The provincial government is investing $6 million into emerging tech research.
The announcement was made in Kelowna, at UBC Okanagan's engineering building, where a project between students and industry partner Helios Global Technologies is underway.
The partnership is researching energy-absorbing materials in helmets with the aim of reducing concussion severity from sports impacts.
Advanced Education Minister Andrew Wilkinson said the money will be used to support graduate students and post-doctoral fellows via the not-for-profit organization Mitacs.
The funding will give students the opportunity to do research on real-world projects in a range of sectors, including technology, health, business and engineering.
“This is a substantial enhancement of the Mitacs program. We’ve been at it for 16 years, and it’s proven to be effective,” said Wilkinson. “So, we’ve decided this is a great place to invest because it makes the most of our talent and opportunities, right here in B.C.”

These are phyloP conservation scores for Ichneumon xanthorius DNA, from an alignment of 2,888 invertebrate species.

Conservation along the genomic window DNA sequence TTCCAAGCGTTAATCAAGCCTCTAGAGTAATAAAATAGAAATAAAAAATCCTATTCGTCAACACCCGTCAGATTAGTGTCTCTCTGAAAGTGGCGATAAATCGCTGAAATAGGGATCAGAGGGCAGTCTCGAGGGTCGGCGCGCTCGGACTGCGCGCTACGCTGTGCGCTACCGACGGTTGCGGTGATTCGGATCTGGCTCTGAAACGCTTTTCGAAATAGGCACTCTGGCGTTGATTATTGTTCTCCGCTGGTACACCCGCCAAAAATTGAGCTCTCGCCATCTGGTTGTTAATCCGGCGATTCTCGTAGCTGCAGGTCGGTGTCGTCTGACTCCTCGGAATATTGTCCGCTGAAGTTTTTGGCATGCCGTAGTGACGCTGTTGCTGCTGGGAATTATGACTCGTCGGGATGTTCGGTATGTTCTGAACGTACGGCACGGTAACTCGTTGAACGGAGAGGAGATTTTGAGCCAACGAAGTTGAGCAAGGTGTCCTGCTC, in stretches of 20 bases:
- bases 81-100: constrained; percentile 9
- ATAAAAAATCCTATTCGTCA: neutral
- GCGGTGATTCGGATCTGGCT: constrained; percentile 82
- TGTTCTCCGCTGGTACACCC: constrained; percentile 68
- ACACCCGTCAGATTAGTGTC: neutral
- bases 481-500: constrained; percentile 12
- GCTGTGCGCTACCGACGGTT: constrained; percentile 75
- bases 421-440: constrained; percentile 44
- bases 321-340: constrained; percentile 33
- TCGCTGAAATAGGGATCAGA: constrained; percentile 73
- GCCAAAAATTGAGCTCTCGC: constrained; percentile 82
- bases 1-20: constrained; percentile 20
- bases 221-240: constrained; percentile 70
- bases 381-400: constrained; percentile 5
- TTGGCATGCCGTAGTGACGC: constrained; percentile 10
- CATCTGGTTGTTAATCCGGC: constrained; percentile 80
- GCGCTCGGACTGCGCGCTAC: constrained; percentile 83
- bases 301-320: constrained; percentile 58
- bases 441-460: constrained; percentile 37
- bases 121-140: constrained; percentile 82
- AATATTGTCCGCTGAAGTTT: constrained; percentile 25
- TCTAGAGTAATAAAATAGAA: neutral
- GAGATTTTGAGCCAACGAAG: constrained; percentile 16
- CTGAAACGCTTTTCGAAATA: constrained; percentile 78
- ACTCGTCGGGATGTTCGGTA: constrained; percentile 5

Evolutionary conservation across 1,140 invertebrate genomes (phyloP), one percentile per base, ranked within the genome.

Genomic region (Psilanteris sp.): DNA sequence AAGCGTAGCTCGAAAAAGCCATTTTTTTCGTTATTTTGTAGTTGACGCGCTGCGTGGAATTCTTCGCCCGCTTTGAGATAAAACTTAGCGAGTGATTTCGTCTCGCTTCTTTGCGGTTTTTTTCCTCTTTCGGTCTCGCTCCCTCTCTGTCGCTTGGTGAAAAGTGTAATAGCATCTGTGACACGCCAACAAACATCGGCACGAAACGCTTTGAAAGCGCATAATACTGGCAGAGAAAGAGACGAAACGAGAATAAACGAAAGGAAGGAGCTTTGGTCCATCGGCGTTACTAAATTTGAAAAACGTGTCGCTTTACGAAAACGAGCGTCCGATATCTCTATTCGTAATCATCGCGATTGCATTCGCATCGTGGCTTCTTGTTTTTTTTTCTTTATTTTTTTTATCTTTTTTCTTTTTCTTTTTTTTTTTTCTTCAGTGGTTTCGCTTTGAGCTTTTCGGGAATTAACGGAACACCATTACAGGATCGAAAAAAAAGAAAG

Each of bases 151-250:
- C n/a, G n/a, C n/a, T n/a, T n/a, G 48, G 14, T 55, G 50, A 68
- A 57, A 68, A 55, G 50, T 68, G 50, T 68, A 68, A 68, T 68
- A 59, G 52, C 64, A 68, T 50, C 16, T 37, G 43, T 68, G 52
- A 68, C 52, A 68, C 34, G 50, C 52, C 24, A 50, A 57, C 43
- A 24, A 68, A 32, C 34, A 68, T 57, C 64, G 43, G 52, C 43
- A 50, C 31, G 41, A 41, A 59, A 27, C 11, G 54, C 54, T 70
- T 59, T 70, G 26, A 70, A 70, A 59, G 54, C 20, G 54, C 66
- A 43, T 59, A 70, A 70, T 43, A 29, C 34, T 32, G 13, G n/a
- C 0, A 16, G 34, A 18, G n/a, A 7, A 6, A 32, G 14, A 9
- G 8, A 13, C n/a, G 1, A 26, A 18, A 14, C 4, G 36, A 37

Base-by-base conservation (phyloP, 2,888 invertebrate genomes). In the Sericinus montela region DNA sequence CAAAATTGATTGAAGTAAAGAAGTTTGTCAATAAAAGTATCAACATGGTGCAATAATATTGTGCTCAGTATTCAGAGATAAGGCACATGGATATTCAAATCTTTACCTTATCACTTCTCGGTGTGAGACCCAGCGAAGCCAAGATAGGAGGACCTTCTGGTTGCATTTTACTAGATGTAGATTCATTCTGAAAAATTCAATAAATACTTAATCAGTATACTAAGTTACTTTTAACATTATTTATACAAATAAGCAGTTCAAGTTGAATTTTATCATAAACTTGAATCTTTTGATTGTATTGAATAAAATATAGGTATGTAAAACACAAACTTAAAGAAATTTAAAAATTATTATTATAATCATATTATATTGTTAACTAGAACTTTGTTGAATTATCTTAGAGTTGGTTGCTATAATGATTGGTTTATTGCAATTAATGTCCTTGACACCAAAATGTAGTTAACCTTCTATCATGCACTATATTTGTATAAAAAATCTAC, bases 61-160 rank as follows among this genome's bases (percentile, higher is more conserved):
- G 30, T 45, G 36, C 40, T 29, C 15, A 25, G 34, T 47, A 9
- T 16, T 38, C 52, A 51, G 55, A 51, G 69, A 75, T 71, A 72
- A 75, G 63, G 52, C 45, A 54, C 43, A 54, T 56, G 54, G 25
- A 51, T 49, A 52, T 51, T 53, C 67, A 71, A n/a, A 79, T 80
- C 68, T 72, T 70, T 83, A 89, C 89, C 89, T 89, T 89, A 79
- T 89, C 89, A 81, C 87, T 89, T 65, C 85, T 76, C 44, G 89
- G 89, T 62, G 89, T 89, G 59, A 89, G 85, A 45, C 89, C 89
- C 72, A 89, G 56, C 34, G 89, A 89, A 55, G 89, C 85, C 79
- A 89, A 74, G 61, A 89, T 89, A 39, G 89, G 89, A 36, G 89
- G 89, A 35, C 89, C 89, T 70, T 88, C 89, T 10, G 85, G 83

If successful, the helmet research could result in development of a prototype helmet with the capacity to reduce the incidence of concussions.
UBCO student Jonathan Smirl will receive funding for his training as a post-doctoral fellow.
“The concussion epidemic that is out there, the numbers are about 144,000 sport-related concussions in Canada each year. So, if we can find some technologies and find some ways to mitigate even a thousand of those ... that would be awesome,” said Smirl.
Helios CEO Martin Cronin said the program has enabled the company "to access world-leading expertise in the academic community to speed our development path.”
During the past two years, UBCO has studied 142 athletes from the Okanagan Sun, Vernon Vipers and West Kelowna Warriors through the Mitacs Accelerate program.
“We have had 14 unfortunate concussions, but we have been able to track the data to see what is happening with them,” said Smirl.
Since 2004, the province has provided $29 million to Mitacs, and the organization has supported more than 2,800 research internships, trained more than 7,000 students, and supported more than 470 international research collaborations in B.C.